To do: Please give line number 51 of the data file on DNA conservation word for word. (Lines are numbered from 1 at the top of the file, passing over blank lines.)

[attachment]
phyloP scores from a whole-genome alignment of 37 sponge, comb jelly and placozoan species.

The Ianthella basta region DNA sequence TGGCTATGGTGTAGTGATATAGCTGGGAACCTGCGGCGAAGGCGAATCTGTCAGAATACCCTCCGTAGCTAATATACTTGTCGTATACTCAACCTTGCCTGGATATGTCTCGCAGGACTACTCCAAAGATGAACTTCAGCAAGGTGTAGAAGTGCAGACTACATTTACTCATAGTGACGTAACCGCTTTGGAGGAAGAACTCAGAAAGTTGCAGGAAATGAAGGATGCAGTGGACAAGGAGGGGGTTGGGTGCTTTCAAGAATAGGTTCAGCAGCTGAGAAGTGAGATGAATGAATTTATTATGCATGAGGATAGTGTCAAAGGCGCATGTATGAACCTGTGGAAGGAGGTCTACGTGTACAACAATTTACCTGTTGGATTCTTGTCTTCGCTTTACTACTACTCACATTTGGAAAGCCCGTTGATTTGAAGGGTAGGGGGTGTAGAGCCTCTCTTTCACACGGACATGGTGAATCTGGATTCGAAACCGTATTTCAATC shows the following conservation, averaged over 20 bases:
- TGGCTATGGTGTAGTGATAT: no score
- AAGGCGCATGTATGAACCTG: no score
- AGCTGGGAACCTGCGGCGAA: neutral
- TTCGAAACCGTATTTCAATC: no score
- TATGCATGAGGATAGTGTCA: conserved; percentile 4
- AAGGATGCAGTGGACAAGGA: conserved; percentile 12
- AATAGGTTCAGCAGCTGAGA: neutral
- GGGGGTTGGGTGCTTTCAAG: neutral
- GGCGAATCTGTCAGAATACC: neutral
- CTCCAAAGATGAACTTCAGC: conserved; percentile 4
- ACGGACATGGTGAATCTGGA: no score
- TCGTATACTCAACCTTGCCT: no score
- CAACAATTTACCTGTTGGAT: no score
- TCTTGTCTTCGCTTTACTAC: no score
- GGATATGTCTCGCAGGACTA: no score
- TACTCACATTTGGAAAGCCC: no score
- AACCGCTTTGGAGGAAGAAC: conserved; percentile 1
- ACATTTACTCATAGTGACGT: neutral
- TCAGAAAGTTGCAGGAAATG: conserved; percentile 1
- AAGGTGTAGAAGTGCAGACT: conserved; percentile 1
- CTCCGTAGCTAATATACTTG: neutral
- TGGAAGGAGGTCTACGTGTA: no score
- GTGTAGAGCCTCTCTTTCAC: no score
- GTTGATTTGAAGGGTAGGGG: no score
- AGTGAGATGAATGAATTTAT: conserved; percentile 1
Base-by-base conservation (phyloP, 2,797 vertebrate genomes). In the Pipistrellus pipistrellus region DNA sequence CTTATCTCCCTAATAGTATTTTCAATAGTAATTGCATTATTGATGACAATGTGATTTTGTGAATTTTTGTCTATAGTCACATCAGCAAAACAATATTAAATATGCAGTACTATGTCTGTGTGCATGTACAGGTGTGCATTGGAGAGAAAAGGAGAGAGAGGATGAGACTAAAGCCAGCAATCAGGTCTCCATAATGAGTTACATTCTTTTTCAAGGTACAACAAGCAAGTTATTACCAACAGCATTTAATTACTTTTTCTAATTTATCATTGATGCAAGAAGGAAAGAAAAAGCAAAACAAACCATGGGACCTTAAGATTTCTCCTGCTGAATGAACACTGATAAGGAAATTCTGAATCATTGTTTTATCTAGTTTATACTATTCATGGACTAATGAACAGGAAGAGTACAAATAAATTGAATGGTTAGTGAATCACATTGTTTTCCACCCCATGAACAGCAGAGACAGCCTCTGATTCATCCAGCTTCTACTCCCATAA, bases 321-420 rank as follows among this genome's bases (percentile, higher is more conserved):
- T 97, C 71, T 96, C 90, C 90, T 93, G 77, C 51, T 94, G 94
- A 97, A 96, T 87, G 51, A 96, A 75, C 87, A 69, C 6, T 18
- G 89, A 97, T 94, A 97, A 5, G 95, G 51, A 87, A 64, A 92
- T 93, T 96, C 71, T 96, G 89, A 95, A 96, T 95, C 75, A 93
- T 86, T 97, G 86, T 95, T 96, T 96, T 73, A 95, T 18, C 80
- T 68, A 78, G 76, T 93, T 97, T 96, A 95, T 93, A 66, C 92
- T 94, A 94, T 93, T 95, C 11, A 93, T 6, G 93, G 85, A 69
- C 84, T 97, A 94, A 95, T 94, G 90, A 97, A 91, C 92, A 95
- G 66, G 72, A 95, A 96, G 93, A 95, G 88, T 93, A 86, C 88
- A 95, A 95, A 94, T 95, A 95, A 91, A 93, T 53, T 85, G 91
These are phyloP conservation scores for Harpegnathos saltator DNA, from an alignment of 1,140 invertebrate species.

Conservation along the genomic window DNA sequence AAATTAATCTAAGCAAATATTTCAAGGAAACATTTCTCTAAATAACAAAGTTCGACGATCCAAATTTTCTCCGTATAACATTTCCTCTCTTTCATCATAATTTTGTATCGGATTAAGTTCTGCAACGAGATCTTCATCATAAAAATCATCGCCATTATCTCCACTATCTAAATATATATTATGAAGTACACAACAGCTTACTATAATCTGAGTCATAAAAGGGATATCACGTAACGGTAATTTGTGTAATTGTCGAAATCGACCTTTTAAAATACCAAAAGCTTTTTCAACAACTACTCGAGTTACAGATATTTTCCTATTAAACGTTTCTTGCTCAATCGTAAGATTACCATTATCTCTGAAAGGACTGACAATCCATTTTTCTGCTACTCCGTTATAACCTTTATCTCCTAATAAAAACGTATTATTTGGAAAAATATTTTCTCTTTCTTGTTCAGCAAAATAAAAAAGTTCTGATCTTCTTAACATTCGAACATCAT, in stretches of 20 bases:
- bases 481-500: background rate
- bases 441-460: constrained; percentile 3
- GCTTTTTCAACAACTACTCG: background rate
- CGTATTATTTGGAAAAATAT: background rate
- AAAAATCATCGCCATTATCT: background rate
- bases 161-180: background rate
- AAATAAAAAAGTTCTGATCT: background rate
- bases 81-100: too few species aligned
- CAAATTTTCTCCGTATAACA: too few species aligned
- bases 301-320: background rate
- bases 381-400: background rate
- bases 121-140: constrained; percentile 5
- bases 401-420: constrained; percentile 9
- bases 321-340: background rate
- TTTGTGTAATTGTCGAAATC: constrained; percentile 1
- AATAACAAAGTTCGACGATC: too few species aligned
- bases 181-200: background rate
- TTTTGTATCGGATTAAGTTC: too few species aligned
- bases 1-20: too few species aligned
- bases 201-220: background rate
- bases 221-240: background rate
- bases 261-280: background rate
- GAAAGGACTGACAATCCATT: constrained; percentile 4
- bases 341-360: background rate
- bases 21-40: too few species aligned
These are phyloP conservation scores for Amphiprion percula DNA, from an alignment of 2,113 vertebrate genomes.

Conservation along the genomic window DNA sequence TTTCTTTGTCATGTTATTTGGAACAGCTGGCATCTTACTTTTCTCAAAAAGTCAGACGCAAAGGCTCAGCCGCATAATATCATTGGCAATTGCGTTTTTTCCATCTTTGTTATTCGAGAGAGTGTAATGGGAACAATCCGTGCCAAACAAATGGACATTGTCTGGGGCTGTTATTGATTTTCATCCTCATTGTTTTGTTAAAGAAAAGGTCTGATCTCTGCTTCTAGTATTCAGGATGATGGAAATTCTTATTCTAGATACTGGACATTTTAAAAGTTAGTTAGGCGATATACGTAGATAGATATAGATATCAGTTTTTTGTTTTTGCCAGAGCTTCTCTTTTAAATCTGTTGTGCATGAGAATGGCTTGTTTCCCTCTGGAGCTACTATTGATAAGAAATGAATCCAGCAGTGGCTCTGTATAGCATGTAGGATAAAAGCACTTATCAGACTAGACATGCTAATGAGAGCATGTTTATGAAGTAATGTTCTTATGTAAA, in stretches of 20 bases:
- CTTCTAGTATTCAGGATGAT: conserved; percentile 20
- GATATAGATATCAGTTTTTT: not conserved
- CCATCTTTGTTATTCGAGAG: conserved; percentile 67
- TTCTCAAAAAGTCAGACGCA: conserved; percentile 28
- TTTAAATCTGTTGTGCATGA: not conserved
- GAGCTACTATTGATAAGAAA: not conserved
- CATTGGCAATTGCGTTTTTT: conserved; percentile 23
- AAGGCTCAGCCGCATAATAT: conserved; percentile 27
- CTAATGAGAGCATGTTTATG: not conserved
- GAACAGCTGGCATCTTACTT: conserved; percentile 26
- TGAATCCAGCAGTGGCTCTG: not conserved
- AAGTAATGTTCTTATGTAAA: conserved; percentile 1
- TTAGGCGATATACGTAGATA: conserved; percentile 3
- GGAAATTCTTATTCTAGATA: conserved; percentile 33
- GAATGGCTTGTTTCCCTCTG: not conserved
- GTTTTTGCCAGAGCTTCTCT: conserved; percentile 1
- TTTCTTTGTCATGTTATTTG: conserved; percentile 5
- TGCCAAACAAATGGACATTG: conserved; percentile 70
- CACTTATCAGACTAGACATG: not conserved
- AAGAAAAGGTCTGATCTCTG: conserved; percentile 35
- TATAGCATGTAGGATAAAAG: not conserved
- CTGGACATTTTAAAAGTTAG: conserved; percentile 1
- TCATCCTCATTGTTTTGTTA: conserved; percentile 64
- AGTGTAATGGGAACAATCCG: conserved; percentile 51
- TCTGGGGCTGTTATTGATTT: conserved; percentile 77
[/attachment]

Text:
- bases 381-400: background rate